Visit the East of England by train
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The Broads National Park
As one of the UK’s 15 National Parks, the Broads’ beautiful landscape is where big, bright skies meet endless horizons.
The Broads National Park is made up of over 125 miles (200km) of navigable rivers and broads in Norfolk and Suffolk. Served by 18 train stations, there are many ways to explore this iconic landscape by train.
Known as the Capital of the Broads, the villages of Wroxham and Hoveton join together and are the perfect base from which to explore the area. Visitors are spoilt for choice with so many hotels, pubs, restaurants and shops.
Day boat hire and boat trips
From Wroxham, it’s easy to rent a boat for the day to explore the National Park. Hiring a day boat to cruise yourself is one of the best ways to see everything the Broads has to offer, giving you a chance to fully relax, spot and take photos of some of the region's rarest animals and plants at your own pace.
Day boat hire
By boat from Wroxham
Set off early in a day boat from Wroxham on a gentle cruise to the delightful village of Coltishall - with its easily accessible riverside pubs, the Rising Sun, the Recruiting Sergeant and the Red Lion.
Hoveton Great Broad
Cruise slowly along the River Bure (for less than an hour) towards Horning, you arrive at the tranquil setting of Hoveton Great Broad, one of the largest yet most secret lakes in the Broads. Things to do here include a nature trail, bat, and dawn chorus walks.
Right next to Hoveton Great Broad is Salhouse Broad, with boardwalks, a camping area and children’s play area. Activities include: stand-up paddle board yoga (SUP), guided nature walks, bushcraft and sunset canoe trips.
Boat trips from Wroxham
Not ready to pilot a boat yourself? Make your way through the undisturbed reaches of the river Bure in the Edwardian styled ‘Liana’. Broads Tours also run a number of guided river trips and cruises so you can sit back, relax and take in the sights and sounds of the Broads.
Nearest station: Hoveton & Wroxham
The picturesque riverside village of Reedham is a pleasant walk (approx. 1 mile) from Reedham Station on the Wherry Lines, between Norwich and Gt Yarmouth. A feat of engineering, Reedham’s famous swing bridge still operates to allow boats to pass under it and trains to pass over it. The original bridge dates back to Victorian times and the current bridge from 1902/3.
Watch the boats and trains go by while you have lunch at one of the riverside pubs, which offer great views over the surrounding marshes. Take the Reedham Ferry across the River Yare – it’s the last of its kind operating on The Broads.
Walks around Reedham
Short 1 ½ miles (2.4km) ¾ hour, route map (PDF).
Long (17.5km) Reedham River Circular, AllTrails.
Nature and wildlife
The fens and marshes around Reedham are a designated National Nature Reserve, offering many chances to spot wildlife. Although tricky to see, you may hear the loud boom of a bittern, see marsh harriers, barn owls (at dusk and dawn) and reed and sedge warblers.
Pettitts Animal Adventure Park is a fun day out for all the family.
For beer enthusiasts the Humpty Dumpty Brewery runs a shop, selling their own beers and produce from other local suppliers including ciders, wines, soap and more. By arrangement, you can book a brewery tour with tastings and a fish and chip supper.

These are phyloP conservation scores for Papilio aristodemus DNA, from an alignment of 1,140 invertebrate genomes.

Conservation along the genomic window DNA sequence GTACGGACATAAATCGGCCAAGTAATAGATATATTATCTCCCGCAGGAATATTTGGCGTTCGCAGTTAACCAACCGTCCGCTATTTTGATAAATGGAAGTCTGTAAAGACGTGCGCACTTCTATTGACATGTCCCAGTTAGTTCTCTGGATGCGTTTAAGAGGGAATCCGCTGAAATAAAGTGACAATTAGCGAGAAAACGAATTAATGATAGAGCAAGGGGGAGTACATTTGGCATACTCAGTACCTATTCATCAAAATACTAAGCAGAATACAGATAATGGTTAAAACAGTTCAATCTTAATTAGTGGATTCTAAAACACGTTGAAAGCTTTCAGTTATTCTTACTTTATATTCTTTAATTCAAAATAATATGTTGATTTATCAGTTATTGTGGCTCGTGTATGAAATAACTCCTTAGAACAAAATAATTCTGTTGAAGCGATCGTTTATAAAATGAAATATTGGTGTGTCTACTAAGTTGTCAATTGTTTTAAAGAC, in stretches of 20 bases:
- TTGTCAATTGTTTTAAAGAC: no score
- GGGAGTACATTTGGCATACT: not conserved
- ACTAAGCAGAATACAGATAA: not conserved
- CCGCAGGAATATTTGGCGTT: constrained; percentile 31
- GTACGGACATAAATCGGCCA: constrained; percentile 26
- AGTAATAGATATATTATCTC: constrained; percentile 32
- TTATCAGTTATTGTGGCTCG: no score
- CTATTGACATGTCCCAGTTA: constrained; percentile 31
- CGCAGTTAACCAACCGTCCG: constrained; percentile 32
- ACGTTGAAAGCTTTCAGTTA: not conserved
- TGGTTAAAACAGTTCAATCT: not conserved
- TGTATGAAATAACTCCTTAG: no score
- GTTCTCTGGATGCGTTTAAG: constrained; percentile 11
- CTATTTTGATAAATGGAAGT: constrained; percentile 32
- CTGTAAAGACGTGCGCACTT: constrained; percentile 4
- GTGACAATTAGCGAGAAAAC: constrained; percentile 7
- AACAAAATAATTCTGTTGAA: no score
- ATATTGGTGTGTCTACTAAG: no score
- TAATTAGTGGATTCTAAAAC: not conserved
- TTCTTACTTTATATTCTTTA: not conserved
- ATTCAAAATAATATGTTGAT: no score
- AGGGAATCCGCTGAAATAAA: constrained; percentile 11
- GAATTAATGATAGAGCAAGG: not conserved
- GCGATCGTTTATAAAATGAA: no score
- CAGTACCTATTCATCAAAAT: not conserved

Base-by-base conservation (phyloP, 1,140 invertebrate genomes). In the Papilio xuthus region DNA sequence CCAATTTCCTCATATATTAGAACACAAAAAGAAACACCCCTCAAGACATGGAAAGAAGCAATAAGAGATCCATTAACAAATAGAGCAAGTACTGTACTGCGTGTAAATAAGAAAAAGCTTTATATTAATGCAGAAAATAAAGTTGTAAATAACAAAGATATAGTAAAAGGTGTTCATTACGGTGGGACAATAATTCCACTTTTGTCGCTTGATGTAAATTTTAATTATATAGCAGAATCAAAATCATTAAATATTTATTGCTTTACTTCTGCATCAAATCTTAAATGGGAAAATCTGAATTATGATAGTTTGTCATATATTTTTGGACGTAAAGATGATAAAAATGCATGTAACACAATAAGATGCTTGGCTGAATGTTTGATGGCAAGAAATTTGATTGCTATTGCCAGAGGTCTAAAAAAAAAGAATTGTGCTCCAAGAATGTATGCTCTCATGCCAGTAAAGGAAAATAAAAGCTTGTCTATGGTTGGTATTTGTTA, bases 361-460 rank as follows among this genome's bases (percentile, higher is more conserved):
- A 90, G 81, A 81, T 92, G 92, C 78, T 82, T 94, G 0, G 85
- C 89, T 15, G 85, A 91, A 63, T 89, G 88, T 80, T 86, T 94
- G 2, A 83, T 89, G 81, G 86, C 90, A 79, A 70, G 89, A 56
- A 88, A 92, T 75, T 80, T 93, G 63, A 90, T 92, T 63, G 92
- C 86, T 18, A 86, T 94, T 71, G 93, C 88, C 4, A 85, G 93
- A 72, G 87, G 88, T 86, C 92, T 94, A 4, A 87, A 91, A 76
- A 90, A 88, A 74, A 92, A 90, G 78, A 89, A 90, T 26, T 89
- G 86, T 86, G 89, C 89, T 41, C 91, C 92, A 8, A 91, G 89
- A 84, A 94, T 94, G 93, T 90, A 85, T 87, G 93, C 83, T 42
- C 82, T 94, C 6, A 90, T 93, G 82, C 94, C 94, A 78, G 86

Both Pettitts Animal Adventure Park and the Humpty Dumpty Brewery are less than a mile’s walk from Reedham village or Reedham Station.
Nearest station: Reedham
For walkers and nature-lovers
RSPB Strumpshaw Fen
(Allow 3-4 hours)
The marshes and wetlands of Strumpshaw Fen sit alongside the River Yare. The opportunities for wildlife spotting are excellent and helpful staff and volunteers will tell you what to look out for, according to season. There are many bird hides around the fen, paths to walk along, benches to rest on and boats to watch, as they float by on the river – perfect with a flask of hot tea. In spring you’ll see ospreys, bitterns and marsh harriers and in summer its home to swallowtail butterflies – one of Britain’s largest and rarest native butterfly species.
Heritage water mills
On the edge of the River Yare, Strumpshaw Steam Engine House is one of the Broads’ iconic water mills, which has been lovingly restored using traditional skills and techniques of the past, by the Broads Authority and apprentices working with City College Norwich. It is hoped the mill will soon be open to the public featuring a display on the history of the pump house and the importance of drainage mills in shaping the landscape, agriculture and economies of the past.
Nearest stations: Buckenham (request stop, only on Sundays, 1 mile), Brundall (1.4 miles)
6.8 Km walking route - Buckenham to Brundall, via Strumpshaw Fen, AllTrails
More ways to enjoy the National Park
- There are some of the darkest skies in the Broads, which are perfect for stargazing.
- See the guides to otter and kingfisher spotting in the Broads
- Find walking routes to download to your phone at AllTrails
- Get up close and personal with local wildlife by sailing on a wherry - the traditional trading vessel of the Broads. Wherry Yacht Charter and Norfolk Wherry Trust.
- Find out where to eat and drink, where to stay, what’s on the National Park.
- More facts about the Broads National Park
For more top tips to inspire your trip go to Visit the Broads.